I’m proud to help commemorate an important milestone in Maryland history150 yearssince the founding of the Maryland Natural Resources Police. The department is our first state law enforcement agency, predating the Maryland State Police by almost a half-century, and is also one of the oldest conservation law enforcement organizations in the nation.

On March 30, 1868, an act of the Maryland General Assembly created the State Oyster Police Force, nicknamed the “Oyster Navy,” to battle the oyster pirates terrorizing the bay and its tributaries. The job of that agency, protecting one of Maryland’s signature natural resources, remains central to the expandedNatural Resources Police.

Today, the Natural Resources Police is charged with protecting 480,000 acres of public lands and 17,000 miles of waterways, and the people who enjoy them. Additionally, they serve asthe state’s lead agency for maritime homeland security and teach thousands of people each year how to hunt and boat safely.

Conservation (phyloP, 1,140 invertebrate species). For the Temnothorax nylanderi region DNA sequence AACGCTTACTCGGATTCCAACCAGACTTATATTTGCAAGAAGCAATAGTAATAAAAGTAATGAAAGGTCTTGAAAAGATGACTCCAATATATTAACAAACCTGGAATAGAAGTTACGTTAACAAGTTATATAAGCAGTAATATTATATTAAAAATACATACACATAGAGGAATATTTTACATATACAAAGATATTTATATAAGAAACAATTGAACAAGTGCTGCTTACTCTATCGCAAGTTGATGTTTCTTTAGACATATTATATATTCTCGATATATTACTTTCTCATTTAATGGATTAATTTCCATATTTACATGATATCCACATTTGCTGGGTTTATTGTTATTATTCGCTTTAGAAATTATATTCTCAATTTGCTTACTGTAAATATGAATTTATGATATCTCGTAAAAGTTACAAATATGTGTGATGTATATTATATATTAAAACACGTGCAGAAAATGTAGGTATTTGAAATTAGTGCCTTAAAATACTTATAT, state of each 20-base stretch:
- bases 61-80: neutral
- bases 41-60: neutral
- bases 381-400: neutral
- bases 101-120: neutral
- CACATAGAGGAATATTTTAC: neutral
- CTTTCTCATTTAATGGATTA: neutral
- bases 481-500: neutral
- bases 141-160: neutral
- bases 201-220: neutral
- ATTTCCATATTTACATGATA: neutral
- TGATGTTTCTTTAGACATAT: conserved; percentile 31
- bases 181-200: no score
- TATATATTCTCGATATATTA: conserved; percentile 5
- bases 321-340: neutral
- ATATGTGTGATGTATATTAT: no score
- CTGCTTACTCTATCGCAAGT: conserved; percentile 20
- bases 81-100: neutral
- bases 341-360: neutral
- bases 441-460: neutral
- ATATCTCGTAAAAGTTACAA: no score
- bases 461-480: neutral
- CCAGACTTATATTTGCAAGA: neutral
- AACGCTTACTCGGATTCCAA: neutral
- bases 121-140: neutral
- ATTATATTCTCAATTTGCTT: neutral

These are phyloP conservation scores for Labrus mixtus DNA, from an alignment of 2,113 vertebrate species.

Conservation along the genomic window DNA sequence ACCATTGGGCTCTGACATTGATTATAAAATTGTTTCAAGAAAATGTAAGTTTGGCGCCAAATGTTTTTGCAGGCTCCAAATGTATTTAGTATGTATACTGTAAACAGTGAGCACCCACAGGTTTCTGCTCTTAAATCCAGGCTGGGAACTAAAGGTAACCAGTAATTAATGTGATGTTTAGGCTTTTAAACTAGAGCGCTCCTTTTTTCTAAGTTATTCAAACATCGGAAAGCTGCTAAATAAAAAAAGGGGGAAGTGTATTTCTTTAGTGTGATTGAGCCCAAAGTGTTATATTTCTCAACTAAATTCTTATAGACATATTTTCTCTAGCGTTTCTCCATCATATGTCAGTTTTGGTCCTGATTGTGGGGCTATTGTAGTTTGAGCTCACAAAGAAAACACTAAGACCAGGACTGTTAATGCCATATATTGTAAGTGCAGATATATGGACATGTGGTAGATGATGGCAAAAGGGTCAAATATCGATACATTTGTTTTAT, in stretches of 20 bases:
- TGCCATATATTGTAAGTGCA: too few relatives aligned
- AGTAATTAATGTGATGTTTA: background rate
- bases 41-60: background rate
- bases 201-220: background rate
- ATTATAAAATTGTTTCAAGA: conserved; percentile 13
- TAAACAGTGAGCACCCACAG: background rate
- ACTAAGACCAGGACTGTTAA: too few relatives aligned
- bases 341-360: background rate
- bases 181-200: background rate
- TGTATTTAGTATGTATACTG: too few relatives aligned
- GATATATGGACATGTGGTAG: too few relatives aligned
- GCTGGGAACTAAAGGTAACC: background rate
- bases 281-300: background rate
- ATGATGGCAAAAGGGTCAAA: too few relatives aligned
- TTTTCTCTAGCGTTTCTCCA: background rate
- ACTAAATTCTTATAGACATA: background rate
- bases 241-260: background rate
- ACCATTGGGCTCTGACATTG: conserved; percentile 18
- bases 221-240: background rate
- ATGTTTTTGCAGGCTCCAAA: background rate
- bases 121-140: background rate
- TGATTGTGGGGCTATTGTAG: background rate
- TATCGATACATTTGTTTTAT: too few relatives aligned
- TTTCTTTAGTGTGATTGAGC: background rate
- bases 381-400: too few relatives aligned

Our administration has worked hard to support this vital force by providing funding for additional officers and restoring the department’s aerial capabilities with the helicopter,Natural 1. And in 2016, I was proud to be the first sitting Maryland governor to address thegraduating classof the unit’s recruits.

I applaud the Natural Resources Police for their dedication to public service as part of Maryland’s larger law enforcement community. The unit joins other state and local law enforcement agencies in their commitment to our goal to of combating criminal activity across the stateincluding expanded patrols and a new, collaborative data-sharing effort. Just like their predecessors a century and a half ago, these officers are an important line of defense in protecting our citizens and visitors.

Times may have changed, but our commitment to Maryland’s natural resources has only grown stronger. I offer my sincere appreciation and congratulations to the Maryland Natural Resources Police for 150 years of dedicated service in the air, land and sea.

Larry Hogan